Over the last two years in working with the One Laptop per Child (OLPC) project I’ve had the opportunity to strategize, choreograph and execute on several major announcements. This week however, was a bit different from the rest. We’ve worked with major corporations as part of this project. AMD, Google, eBay and Nortel are all represented on the One Laptop per Child board of directors. This week though we had the pleasure of working with Microsoft and the folks from Waggener Edstrom in officially announcing the availability of Windows on OLPC’s XO laptop.
A major announcement in the eyes of Microsoft and the folks we work with at One Laptop per Child. It was an announcement that took an amazing amount of collaboration and professionalism on both sides of the table to make it “real.” Given where One Laptop per Child has been and how its roots grew from the open source community, it also took a bit of juggling to clearly explain the intentions of creating a dual-boot XO laptop that will still offer a Linux operating systems in addition to the $3 Windows Student Innovation Suite.
But don’t be fooled by all the technical speak. In the end of the day, this agreement really comes down to both organizations realizing that they can work together to reach and help educate the children of the world. It has been a long strange trip over the last three years.
Nicholas (Negroponte) has known Bill (Gates) his entire adult life and a little over three years ago they first talked about collaborating in getting laptops in the hands of children across the world. Of course it was Gates who later would publicly tell Negroponte to “Get a decent Computer.” At that time Microsoft was not interested in pursuing any collaboration that promoted or even seemed to promote open source software. Of course, at the time, One Laptop per Child was also little more then Nicholas’ vision and didn’t have a working machine. Three years later, it was a chance encounter between Nicholas and Bill that got the sides working towards a collaboration again as the astute David Kirkpatrick describes in his story on the announcement for Fortune:
“It was a chance meeting Negroponte had with Bill Gates at last year’s Clinton Global Initiative that enabled today’s news to happen. Negroponte suggested the two organizations restart talks that had fizzled earlier, and Gates was receptive.”
I was with Nicholas at CES in January when the discussions really took off and Nicholas met with Microsoft’s Craig Mundie to discuss how One Laptop per Child could incorporate windows into a machine that would still offer the sugar interface that the open source community had created.
I’m not going to get into the debate over open source or windows. But it’s obviously where a lot of the attention and dialogue has been since reports started surfacing after CES that One Laptop per Child was close to an agreement with the folks from Redmond. The intention of a making available a dual-boot laptop should officially end that debate all together in my mind.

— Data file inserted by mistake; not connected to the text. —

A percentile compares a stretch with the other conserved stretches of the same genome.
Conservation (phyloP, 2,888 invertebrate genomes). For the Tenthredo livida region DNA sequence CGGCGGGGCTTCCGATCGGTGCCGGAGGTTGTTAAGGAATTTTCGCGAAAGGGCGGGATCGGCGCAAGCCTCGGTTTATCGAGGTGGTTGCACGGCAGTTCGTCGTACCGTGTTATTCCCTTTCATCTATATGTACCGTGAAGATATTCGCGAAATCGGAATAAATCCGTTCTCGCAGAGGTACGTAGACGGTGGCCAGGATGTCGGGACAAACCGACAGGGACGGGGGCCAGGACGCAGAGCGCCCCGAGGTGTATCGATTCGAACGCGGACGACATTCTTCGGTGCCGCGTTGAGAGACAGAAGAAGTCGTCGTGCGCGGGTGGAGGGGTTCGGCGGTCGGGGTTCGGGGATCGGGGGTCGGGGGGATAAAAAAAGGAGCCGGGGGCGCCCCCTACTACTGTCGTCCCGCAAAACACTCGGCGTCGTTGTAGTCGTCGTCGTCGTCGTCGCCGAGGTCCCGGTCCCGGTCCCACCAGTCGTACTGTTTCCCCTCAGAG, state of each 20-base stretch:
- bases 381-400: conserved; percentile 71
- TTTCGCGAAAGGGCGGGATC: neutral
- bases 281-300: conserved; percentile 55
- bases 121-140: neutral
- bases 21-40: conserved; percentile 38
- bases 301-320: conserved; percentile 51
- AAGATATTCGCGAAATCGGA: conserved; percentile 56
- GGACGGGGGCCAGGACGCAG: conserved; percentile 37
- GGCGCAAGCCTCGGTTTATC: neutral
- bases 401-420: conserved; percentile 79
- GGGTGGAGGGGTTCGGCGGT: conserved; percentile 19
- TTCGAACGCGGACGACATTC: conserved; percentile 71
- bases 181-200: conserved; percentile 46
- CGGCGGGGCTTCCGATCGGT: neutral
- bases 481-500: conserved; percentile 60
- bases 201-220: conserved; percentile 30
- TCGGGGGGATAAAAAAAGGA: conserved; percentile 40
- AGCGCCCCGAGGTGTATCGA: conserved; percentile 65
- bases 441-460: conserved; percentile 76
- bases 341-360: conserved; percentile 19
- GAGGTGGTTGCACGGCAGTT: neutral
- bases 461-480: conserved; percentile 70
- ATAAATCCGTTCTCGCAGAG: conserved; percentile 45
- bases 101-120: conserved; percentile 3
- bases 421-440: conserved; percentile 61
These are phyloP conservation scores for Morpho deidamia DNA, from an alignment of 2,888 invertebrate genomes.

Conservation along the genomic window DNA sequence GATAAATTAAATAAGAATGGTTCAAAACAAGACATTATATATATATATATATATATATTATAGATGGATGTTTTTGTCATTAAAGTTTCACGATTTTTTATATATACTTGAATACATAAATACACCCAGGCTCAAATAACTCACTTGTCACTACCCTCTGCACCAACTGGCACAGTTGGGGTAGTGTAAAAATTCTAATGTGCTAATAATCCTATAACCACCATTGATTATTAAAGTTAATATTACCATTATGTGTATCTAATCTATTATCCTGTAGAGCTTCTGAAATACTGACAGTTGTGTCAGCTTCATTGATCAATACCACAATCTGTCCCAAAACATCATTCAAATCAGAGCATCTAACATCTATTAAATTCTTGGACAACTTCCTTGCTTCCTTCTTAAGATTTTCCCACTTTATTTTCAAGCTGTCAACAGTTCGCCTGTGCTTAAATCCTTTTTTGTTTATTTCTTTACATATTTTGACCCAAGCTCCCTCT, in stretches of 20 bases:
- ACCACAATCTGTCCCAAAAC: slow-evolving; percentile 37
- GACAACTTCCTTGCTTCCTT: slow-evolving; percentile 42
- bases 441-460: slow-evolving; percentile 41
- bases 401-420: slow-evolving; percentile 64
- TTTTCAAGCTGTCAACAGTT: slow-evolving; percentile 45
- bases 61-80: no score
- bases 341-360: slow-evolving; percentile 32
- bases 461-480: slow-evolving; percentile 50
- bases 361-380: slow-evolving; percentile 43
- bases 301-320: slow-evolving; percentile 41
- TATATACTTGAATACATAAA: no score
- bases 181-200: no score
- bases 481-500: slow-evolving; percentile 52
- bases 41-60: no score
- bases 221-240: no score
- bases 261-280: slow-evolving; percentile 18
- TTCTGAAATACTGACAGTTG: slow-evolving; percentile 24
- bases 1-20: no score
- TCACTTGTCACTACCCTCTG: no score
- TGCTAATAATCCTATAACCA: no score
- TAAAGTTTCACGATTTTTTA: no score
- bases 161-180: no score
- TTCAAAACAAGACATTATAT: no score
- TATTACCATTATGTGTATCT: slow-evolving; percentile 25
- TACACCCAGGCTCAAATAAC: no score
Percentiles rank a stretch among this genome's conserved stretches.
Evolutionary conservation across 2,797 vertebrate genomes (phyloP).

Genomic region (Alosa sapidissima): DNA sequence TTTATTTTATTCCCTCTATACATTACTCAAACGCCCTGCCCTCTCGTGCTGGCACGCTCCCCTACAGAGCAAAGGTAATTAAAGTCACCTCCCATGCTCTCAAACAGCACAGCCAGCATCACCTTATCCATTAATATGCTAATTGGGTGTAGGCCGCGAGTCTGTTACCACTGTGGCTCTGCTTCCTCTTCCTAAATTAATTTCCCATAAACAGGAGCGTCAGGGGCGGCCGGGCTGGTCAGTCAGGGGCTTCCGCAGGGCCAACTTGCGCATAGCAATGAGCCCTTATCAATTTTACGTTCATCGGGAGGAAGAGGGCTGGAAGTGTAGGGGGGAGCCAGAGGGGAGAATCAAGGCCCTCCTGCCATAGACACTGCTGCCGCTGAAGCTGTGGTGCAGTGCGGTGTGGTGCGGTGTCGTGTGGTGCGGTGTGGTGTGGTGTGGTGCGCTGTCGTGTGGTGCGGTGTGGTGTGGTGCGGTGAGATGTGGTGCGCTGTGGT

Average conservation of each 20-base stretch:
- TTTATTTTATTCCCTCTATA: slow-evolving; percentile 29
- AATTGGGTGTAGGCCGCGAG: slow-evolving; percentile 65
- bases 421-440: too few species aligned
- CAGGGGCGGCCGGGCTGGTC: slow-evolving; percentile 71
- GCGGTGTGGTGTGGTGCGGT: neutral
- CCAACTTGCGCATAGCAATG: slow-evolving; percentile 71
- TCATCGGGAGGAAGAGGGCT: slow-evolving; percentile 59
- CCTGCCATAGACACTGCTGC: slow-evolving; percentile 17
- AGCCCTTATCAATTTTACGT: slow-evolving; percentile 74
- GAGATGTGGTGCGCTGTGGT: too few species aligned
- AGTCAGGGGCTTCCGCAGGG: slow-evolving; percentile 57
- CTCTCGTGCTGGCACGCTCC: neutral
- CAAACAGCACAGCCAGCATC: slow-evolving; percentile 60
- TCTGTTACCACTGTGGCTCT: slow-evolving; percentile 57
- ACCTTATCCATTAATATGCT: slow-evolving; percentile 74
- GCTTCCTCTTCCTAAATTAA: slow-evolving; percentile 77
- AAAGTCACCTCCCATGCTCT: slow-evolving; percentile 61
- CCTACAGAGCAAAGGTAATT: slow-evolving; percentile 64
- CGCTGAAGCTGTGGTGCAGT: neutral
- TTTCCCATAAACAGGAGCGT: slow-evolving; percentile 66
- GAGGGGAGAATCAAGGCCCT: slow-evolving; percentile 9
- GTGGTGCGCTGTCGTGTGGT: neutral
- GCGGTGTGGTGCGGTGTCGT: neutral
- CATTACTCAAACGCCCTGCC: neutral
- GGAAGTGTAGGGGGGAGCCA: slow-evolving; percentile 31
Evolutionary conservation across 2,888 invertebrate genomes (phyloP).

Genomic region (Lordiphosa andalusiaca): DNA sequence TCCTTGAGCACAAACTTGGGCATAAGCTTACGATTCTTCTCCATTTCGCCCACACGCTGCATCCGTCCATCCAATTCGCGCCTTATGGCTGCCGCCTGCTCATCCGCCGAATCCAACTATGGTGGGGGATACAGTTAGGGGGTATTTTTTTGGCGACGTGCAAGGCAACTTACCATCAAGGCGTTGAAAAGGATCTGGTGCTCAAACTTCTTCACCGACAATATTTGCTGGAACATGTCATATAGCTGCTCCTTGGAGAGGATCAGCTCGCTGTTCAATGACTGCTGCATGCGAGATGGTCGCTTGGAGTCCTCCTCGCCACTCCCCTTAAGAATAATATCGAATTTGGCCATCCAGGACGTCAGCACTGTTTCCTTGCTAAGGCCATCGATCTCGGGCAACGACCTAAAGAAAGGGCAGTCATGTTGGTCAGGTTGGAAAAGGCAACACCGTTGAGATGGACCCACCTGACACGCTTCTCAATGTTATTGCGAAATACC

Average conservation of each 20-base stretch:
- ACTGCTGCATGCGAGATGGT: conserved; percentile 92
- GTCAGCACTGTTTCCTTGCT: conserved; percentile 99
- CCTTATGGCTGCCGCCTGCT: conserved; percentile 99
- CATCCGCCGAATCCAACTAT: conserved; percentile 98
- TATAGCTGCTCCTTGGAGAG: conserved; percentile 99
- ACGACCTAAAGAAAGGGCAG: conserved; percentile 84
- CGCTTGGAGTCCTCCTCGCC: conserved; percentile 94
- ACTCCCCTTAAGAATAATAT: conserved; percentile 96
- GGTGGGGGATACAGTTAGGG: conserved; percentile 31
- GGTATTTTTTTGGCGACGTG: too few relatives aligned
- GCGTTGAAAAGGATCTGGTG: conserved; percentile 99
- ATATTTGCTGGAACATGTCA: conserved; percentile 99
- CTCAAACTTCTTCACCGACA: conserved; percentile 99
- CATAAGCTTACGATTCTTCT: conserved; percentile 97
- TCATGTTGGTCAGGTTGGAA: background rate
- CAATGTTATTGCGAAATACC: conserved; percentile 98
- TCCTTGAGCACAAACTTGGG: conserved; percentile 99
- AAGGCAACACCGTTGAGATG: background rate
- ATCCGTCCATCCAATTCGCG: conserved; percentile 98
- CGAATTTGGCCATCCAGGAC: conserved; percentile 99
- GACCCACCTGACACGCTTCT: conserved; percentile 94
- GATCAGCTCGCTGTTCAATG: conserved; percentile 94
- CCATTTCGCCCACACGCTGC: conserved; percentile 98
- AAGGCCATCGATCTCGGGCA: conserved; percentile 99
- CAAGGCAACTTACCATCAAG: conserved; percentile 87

Let’s let the governments (ministers of education) decide what works best for the children of their country and work jointly with them in making sure this technology is correctly deployed and implemented into their school systems.
As James Utzschneider of Microsoft echoed several times in interviews on Thursday, what they have been asking for is the XO Laptop with windows on it.
“A lot of Ministries of Education would like to see Windows running on that cute little green-and-white laptop.”
Steve Lohr from the New York Times quipped this to me in a side conversation after being pre-briefed on our announcement Thursday:
“The one truly global language is Windows and more people speak it than English.”
If One Laptop per Child has to speak Windows to truly reach the children of the world, then so be it. As Kirkpatrick sums up nicely, OLPC has made the industry titans take notice of the need and demand for laptops in developing world and with Microsoft supporting its efforts it has a better chance to reach children across the globe.
“There’s no question OLPC has had a catalytic effect on the industry so far. With its partnership with Microsoft, it could finally start having the effect Negroponte has always wanted it to have – on kids.”
David should have specified that “it could finally start having an effect in masses,” because as you can tell by the video I imbedded above (Courtesy of OLPC President Chuck Kane), the project is already having an effect on hundreds of thousands of children across the world (especially in Peru and Uruguay).
Microsoft and Windows will make it possible to potentially affect hundreds of millions.
Disclaimer: Although I represent One Laptop per Child, the views reflected in this blog post reflect my personal opinion and do not necessarily reflect the views of One Laptop per Child or Microsoft.